The number of female entrepreneurs in Canada has grown more than three times faster than the number of male entrepreneurs since 1976, according to a study released Tuesday by BDC (Business Development Bank of Canada).
The study also said that 39 per cent of all entrepreneurs who started businesses in 2018 were women, and they make up about 28 per cent of all entrepreneurs, compared to 11 per cent in 1976.
The study on the number of female entrepreneurs was released on Women’s Entrepreneurship Day.
“Entrepreneurship is on the rise and women are driving most of that activity,” Laura Didyk, vice-president and National Lead Women Entrepreneurs for BDC, said in a statement. “Today we mark Women’s Entrepreneurship Day but every day at BDC, we walk the talk to ensure women have the resources they need to thrive and build successful businesses.”
The study also found that women entrepreneurs are less motivated by money. Two-thirds (64 per cent) are driven to be her own boss; More than half (59 per cent) do it to pursue their passion; and 30 per cent do it to make a positive contribution to society.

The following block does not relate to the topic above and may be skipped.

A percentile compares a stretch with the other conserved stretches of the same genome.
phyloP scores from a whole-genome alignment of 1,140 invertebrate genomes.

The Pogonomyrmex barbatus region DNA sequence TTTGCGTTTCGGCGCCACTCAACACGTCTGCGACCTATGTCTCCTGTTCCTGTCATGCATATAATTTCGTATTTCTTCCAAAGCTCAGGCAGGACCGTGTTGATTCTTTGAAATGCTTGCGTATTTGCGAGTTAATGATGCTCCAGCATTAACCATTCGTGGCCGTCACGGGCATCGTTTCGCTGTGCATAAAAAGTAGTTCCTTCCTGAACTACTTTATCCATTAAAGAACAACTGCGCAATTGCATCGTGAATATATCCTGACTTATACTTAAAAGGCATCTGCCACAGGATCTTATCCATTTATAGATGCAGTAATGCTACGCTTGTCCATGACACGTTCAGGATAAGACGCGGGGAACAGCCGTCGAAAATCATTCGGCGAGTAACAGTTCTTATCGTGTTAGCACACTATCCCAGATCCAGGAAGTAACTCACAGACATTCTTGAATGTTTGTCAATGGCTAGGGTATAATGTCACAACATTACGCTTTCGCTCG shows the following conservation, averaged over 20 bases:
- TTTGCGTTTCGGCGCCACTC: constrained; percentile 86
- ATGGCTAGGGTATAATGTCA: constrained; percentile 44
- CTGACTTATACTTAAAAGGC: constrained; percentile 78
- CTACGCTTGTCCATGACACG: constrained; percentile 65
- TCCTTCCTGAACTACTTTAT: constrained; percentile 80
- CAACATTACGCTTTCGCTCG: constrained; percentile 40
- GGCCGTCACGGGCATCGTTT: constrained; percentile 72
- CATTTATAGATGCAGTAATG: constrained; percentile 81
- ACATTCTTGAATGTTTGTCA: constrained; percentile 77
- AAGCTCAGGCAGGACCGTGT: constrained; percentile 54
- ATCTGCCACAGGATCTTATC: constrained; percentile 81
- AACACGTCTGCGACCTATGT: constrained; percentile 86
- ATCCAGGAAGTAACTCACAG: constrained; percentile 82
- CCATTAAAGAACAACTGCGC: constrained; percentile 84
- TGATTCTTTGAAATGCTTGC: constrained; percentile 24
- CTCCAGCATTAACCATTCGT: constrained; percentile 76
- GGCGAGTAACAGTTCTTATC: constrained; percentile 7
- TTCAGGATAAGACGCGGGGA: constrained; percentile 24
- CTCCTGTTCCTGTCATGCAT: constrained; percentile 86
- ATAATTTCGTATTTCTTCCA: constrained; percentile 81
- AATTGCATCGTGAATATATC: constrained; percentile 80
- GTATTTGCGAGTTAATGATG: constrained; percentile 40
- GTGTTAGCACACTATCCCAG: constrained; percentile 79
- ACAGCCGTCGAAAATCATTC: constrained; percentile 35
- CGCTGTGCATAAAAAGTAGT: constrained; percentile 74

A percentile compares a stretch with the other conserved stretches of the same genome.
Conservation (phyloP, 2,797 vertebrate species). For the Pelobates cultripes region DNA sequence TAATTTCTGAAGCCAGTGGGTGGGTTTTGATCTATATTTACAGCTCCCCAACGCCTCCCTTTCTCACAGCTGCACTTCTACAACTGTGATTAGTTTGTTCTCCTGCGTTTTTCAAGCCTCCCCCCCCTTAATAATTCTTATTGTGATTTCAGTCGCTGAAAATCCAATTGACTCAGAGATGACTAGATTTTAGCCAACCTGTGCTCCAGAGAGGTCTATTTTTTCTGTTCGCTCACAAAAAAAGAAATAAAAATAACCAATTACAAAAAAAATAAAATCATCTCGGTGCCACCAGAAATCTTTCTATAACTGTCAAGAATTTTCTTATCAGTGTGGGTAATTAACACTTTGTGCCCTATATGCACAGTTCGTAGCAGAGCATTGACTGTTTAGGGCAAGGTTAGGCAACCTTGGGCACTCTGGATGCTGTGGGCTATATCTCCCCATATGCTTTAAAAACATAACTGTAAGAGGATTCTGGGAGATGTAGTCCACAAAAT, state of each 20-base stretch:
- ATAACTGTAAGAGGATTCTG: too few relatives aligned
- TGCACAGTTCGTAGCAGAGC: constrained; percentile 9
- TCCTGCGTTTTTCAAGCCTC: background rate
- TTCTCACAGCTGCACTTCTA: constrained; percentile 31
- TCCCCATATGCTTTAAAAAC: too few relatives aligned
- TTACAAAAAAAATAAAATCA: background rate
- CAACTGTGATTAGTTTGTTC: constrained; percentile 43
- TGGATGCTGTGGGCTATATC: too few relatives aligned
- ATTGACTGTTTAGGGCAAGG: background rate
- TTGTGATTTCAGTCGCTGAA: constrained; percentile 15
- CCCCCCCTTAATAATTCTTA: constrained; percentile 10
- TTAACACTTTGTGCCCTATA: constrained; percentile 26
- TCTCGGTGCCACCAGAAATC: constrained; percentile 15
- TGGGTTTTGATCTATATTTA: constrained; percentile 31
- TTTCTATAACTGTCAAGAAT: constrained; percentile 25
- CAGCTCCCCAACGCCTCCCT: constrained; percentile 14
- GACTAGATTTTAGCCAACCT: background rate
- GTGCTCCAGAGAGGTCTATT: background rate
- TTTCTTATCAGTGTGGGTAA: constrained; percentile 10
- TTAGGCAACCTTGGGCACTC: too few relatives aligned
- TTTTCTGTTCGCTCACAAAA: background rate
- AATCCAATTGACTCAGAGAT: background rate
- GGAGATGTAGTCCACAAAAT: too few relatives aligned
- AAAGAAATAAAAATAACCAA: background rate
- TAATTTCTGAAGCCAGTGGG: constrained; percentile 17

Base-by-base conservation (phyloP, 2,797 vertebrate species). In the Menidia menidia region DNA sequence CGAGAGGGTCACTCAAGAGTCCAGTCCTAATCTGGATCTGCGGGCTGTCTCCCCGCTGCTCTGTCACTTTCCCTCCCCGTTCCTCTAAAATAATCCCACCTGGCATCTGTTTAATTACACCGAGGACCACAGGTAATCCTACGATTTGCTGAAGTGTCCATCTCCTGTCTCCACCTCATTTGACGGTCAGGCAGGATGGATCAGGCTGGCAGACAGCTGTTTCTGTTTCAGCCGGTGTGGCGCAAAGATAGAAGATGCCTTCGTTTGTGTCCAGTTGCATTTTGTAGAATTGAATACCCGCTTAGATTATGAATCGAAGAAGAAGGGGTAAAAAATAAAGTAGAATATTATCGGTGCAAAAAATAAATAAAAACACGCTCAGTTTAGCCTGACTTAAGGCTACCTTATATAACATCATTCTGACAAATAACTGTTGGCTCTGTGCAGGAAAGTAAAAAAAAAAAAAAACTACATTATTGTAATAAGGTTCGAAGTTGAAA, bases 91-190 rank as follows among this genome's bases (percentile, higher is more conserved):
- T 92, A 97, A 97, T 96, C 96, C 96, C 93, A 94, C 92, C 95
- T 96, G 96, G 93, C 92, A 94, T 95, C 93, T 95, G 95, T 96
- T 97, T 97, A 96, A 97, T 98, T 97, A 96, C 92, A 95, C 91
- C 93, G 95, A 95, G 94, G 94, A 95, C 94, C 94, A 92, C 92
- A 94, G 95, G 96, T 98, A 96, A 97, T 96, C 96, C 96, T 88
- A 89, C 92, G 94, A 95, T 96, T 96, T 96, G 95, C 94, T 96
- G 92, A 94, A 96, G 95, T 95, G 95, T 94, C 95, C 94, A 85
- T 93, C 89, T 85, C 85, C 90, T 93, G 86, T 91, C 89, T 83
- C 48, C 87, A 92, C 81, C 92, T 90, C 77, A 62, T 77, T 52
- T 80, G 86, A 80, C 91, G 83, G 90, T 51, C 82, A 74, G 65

BDC said it’s widely known that women face different obstacles than men in starting and growing a business: less access to financing and capital, smaller networks, fewer mentors and unconscious bias is still prevalent.
“Research shows our economy is stronger when we have more women-owned and led businesses. According to a new Boston Consulting Group (BCG) analysis, if there were equal numbers of women and men entrepreneurs the GDP could rise by $5 trillion globally and $80 billion in Canada alone,” said the bank.
Over the past three years, BDC has doubled the number of number of female entrepreneurs it finances, and in 2018, the bank committed to lending $1.4 billion to women-led businesses by 2021. That same year, BDC almost tripled the size of its Women in Technology Venture Fund to $200 million, making it the world’s largest venture fund investing solely in women in tech, it said.
“Women here in Canada and around the globe are significantly under-represented and under-funded in technology and investment companies,” said Michelle Scarborough, Managing Partner, Women in Technology Venture Fund. “We are paving the way for more women to lead in technology and venture investment roles because diverse leadership teams are better for business.
“Already, we have invested in 25 amazing women-led companies and are creating a self-sustaining community to support these women across Canada.”
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